Some may find it hard to believe, but I’ve never watched Downton Abbey, and so my credulity was not stretched in seeing Hugh Bonneville play Lord Mountbatten in this film. I would have scoffed at Gillian Anderson’s cut-glass accent too, until I remembered the sound of Queen Elizabeth’s piping and flutey voice when she first took the throne.
This is a very pro-Mountbatten film, which portrays him as the unwilling pawn of dastardly Colonial Office operators. The story of the partition of India is big enough in itself that it didn’t need the Romeo-and-Juliet story amongst the two younger characters superimposed onto it. Still, if you stick around for the credits at the end of the film, it’s perhaps not as far-fetched as I thought.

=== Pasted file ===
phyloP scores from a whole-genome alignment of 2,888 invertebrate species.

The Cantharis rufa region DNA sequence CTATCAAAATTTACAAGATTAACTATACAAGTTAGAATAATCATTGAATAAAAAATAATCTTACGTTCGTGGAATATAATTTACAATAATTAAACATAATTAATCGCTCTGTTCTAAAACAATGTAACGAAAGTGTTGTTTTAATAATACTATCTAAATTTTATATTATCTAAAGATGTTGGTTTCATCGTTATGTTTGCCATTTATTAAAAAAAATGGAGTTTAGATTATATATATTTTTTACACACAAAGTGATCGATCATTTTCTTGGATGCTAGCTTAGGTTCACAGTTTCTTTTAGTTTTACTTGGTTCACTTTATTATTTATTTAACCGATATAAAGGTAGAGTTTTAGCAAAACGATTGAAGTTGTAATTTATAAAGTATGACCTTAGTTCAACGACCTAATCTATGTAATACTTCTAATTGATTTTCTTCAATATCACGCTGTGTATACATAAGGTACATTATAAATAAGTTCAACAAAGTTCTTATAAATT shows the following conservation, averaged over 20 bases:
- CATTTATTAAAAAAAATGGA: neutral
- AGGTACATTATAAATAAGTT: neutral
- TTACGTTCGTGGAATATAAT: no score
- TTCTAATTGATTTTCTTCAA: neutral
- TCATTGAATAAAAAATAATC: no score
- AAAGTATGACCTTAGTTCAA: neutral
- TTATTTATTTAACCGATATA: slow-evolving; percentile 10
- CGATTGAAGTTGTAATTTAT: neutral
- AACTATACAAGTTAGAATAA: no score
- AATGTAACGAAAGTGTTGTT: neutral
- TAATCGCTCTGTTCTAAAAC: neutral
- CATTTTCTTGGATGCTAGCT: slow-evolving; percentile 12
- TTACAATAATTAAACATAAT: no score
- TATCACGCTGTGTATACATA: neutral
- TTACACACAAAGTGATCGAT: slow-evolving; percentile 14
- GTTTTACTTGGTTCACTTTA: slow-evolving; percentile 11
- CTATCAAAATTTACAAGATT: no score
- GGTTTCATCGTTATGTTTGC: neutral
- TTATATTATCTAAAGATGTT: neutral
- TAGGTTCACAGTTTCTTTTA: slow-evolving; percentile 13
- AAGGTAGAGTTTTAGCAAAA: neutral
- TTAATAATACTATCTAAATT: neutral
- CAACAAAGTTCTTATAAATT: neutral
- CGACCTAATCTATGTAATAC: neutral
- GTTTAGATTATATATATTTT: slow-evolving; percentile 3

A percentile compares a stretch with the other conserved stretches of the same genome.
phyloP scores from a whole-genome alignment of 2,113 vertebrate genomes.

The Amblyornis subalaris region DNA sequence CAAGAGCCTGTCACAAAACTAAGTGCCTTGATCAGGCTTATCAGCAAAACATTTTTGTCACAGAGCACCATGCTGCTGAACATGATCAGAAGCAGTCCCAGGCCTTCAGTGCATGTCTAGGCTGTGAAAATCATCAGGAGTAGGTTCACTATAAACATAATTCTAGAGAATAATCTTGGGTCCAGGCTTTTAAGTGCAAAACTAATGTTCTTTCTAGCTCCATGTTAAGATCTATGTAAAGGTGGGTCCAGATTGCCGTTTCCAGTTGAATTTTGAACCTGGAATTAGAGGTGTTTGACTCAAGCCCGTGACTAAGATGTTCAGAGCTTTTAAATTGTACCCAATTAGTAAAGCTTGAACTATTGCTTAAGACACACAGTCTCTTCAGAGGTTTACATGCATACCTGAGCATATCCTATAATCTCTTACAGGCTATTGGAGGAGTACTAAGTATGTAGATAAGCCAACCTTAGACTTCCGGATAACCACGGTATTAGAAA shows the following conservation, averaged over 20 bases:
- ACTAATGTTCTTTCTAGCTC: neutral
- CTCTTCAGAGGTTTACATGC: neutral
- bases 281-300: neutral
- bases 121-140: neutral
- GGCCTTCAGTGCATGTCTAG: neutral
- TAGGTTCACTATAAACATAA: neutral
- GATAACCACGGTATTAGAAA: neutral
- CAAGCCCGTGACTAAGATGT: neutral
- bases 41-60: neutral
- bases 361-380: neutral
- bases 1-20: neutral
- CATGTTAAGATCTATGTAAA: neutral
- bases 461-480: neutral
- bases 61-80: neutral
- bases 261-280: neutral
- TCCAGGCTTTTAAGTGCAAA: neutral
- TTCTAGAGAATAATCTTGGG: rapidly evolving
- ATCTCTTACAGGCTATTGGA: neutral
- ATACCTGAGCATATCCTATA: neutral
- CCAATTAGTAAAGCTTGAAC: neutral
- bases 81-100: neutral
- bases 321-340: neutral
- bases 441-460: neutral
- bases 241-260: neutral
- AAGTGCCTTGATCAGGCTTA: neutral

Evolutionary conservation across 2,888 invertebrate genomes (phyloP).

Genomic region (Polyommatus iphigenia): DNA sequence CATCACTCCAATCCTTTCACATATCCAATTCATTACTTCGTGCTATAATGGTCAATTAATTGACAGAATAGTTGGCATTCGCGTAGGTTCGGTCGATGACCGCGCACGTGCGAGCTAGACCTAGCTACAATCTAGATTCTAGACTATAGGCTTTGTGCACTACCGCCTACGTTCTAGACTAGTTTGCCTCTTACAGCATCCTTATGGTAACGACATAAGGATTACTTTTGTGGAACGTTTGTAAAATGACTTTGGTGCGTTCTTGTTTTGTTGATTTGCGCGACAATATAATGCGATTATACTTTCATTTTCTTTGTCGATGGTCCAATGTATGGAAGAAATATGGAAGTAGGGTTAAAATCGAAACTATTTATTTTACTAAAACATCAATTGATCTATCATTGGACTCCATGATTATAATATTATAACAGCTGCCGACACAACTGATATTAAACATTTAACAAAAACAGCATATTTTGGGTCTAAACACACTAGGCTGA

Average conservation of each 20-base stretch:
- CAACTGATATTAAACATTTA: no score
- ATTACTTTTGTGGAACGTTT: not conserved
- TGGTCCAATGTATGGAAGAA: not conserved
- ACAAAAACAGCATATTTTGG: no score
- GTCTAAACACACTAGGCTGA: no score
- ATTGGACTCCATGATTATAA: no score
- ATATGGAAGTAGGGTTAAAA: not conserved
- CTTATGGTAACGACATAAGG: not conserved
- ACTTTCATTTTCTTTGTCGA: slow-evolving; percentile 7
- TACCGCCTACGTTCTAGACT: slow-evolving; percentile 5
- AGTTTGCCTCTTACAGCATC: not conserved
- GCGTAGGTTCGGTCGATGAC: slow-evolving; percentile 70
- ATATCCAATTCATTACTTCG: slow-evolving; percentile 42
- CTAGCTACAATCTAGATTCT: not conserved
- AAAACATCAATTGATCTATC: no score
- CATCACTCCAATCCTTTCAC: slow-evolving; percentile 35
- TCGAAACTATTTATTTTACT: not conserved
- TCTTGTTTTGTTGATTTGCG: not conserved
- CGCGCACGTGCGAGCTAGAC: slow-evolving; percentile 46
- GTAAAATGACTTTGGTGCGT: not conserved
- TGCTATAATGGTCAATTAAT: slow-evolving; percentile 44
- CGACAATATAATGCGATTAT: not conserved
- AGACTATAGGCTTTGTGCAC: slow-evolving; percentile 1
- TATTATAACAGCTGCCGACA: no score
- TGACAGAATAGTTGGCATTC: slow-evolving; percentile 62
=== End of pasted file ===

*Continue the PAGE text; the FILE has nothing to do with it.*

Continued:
Good, but the book Midnight’s Children was better!
My rating: 3.5 stars
Midnight’s Children will always be better than pretty much anything! But this was an entertaining movie and more convincingly acted than I thought it would be.
Yes, it was pro-Mountbatten, but I wonder if some of the ‘new’ information revealed in the movie was thanks to the 50 yr rule?